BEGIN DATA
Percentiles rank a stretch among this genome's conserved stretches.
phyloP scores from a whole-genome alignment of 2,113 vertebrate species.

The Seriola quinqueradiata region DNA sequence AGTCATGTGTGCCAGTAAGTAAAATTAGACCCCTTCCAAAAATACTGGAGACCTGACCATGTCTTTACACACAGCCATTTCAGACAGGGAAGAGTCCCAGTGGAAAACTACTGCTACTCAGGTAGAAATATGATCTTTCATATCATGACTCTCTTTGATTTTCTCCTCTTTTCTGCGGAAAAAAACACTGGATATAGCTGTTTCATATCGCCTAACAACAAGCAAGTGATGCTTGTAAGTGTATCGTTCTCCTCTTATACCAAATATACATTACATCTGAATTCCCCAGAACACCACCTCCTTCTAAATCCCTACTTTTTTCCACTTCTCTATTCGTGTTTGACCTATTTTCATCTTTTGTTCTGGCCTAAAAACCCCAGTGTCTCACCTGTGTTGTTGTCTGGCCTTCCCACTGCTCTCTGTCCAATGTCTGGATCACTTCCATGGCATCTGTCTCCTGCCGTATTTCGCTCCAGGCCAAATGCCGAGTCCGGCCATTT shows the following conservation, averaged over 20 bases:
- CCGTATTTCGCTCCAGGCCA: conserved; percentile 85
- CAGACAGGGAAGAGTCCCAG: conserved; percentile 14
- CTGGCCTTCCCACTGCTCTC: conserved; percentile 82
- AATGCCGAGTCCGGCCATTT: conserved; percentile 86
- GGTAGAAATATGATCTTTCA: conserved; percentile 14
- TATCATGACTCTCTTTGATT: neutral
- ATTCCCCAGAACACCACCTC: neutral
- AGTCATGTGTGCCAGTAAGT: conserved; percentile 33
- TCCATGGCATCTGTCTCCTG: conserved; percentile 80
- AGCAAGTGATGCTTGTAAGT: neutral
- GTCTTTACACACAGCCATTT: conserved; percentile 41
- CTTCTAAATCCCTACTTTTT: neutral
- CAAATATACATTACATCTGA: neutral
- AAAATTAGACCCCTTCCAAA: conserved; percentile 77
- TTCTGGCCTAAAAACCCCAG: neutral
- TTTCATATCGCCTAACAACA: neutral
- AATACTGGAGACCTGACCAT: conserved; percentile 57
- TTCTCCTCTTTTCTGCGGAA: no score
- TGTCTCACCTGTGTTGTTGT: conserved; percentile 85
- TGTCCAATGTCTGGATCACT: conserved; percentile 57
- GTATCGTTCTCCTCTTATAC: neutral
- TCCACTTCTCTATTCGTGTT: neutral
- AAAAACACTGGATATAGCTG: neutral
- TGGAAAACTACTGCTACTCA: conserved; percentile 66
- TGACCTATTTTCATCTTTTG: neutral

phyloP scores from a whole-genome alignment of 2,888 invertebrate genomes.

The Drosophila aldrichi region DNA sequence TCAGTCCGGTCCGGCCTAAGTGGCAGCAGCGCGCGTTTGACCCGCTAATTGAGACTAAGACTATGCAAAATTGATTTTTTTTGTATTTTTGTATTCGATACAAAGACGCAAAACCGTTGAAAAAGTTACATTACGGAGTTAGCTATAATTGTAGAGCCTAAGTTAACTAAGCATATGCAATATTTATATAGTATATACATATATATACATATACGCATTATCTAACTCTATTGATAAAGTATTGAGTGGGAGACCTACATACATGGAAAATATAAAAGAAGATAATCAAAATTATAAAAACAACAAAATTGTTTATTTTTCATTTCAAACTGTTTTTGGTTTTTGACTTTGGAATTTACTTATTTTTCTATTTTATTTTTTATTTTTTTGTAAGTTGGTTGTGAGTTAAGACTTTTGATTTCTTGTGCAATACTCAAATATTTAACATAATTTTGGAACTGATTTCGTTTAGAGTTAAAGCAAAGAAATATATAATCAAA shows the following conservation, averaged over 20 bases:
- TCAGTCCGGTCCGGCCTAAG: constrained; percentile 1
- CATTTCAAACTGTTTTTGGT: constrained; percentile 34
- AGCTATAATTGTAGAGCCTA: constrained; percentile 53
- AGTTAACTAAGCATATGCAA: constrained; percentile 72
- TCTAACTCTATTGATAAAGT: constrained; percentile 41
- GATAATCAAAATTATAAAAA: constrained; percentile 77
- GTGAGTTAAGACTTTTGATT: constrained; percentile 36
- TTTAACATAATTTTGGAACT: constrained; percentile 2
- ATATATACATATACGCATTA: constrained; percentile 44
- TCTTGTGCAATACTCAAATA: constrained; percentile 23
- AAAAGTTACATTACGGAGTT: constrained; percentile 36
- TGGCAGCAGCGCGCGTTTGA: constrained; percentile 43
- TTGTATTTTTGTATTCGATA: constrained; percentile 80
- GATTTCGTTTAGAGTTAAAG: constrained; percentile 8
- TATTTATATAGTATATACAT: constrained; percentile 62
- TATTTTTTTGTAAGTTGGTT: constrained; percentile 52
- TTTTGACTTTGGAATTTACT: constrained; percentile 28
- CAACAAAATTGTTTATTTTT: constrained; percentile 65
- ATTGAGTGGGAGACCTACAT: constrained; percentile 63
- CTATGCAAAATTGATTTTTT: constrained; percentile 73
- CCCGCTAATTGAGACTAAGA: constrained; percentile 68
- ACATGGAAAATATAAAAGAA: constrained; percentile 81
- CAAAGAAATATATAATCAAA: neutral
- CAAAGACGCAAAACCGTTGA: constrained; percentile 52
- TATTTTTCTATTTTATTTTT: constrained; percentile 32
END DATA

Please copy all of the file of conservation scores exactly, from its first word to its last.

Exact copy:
Percentiles rank a stretch among this genome's conserved stretches.
phyloP scores from a whole-genome alignment of 2,113 vertebrate species.

The Seriola quinqueradiata region DNA sequence AGTCATGTGTGCCAGTAAGTAAAATTAGACCCCTTCCAAAAATACTGGAGACCTGACCATGTCTTTACACACAGCCATTTCAGACAGGGAAGAGTCCCAGTGGAAAACTACTGCTACTCAGGTAGAAATATGATCTTTCATATCATGACTCTCTTTGATTTTCTCCTCTTTTCTGCGGAAAAAAACACTGGATATAGCTGTTTCATATCGCCTAACAACAAGCAAGTGATGCTTGTAAGTGTATCGTTCTCCTCTTATACCAAATATACATTACATCTGAATTCCCCAGAACACCACCTCCTTCTAAATCCCTACTTTTTTCCACTTCTCTATTCGTGTTTGACCTATTTTCATCTTTTGTTCTGGCCTAAAAACCCCAGTGTCTCACCTGTGTTGTTGTCTGGCCTTCCCACTGCTCTCTGTCCAATGTCTGGATCACTTCCATGGCATCTGTCTCCTGCCGTATTTCGCTCCAGGCCAAATGCCGAGTCCGGCCATTT shows the following conservation, averaged over 20 bases:
- CCGTATTTCGCTCCAGGCCA: conserved; percentile 85
- CAGACAGGGAAGAGTCCCAG: conserved; percentile 14
- CTGGCCTTCCCACTGCTCTC: conserved; percentile 82
- AATGCCGAGTCCGGCCATTT: conserved; percentile 86
- GGTAGAAATATGATCTTTCA: conserved; percentile 14
- TATCATGACTCTCTTTGATT: neutral
- ATTCCCCAGAACACCACCTC: neutral
- AGTCATGTGTGCCAGTAAGT: conserved; percentile 33
- TCCATGGCATCTGTCTCCTG: conserved; percentile 80
- AGCAAGTGATGCTTGTAAGT: neutral
- GTCTTTACACACAGCCATTT: conserved; percentile 41
- CTTCTAAATCCCTACTTTTT: neutral
- CAAATATACATTACATCTGA: neutral
- AAAATTAGACCCCTTCCAAA: conserved; percentile 77
- TTCTGGCCTAAAAACCCCAG: neutral
- TTTCATATCGCCTAACAACA: neutral
- AATACTGGAGACCTGACCAT: conserved; percentile 57
- TTCTCCTCTTTTCTGCGGAA: no score
- TGTCTCACCTGTGTTGTTGT: conserved; percentile 85
- TGTCCAATGTCTGGATCACT: conserved; percentile 57
- GTATCGTTCTCCTCTTATAC: neutral
- TCCACTTCTCTATTCGTGTT: neutral
- AAAAACACTGGATATAGCTG: neutral
- TGGAAAACTACTGCTACTCA: conserved; percentile 66
- TGACCTATTTTCATCTTTTG: neutral

phyloP scores from a whole-genome alignment of 2,888 invertebrate genomes.

The Drosophila aldrichi region DNA sequence TCAGTCCGGTCCGGCCTAAGTGGCAGCAGCGCGCGTTTGACCCGCTAATTGAGACTAAGACTATGCAAAATTGATTTTTTTTGTATTTTTGTATTCGATACAAAGACGCAAAACCGTTGAAAAAGTTACATTACGGAGTTAGCTATAATTGTAGAGCCTAAGTTAACTAAGCATATGCAATATTTATATAGTATATACATATATATACATATACGCATTATCTAACTCTATTGATAAAGTATTGAGTGGGAGACCTACATACATGGAAAATATAAAAGAAGATAATCAAAATTATAAAAACAACAAAATTGTTTATTTTTCATTTCAAACTGTTTTTGGTTTTTGACTTTGGAATTTACTTATTTTTCTATTTTATTTTTTATTTTTTTGTAAGTTGGTTGTGAGTTAAGACTTTTGATTTCTTGTGCAATACTCAAATATTTAACATAATTTTGGAACTGATTTCGTTTAGAGTTAAAGCAAAGAAATATATAATCAAA shows the following conservation, averaged over 20 bases:
- TCAGTCCGGTCCGGCCTAAG: constrained; percentile 1
- CATTTCAAACTGTTTTTGGT: constrained; percentile 34
- AGCTATAATTGTAGAGCCTA: constrained; percentile 53
- AGTTAACTAAGCATATGCAA: constrained; percentile 72
- TCTAACTCTATTGATAAAGT: constrained; percentile 41
- GATAATCAAAATTATAAAAA: constrained; percentile 77
- GTGAGTTAAGACTTTTGATT: constrained; percentile 36
- TTTAACATAATTTTGGAACT: constrained; percentile 2
- ATATATACATATACGCATTA: constrained; percentile 44
- TCTTGTGCAATACTCAAATA: constrained; percentile 23
- AAAAGTTACATTACGGAGTT: constrained; percentile 36
- TGGCAGCAGCGCGCGTTTGA: constrained; percentile 43
- TTGTATTTTTGTATTCGATA: constrained; percentile 80
- GATTTCGTTTAGAGTTAAAG: constrained; percentile 8
- TATTTATATAGTATATACAT: constrained; percentile 62
- TATTTTTTTGTAAGTTGGTT: constrained; percentile 52
- TTTTGACTTTGGAATTTACT: constrained; percentile 28
- CAACAAAATTGTTTATTTTT: constrained; percentile 65
- ATTGAGTGGGAGACCTACAT: constrained; percentile 63
- CTATGCAAAATTGATTTTTT: constrained; percentile 73
- CCCGCTAATTGAGACTAAGA: constrained; percentile 68
- ACATGGAAAATATAAAAGAA: constrained; percentile 81
- CAAAGAAATATATAATCAAA: neutral
- CAAAGACGCAAAACCGTTGA: constrained; percentile 52
- TATTTTTCTATTTTATTTTT: constrained; percentile 32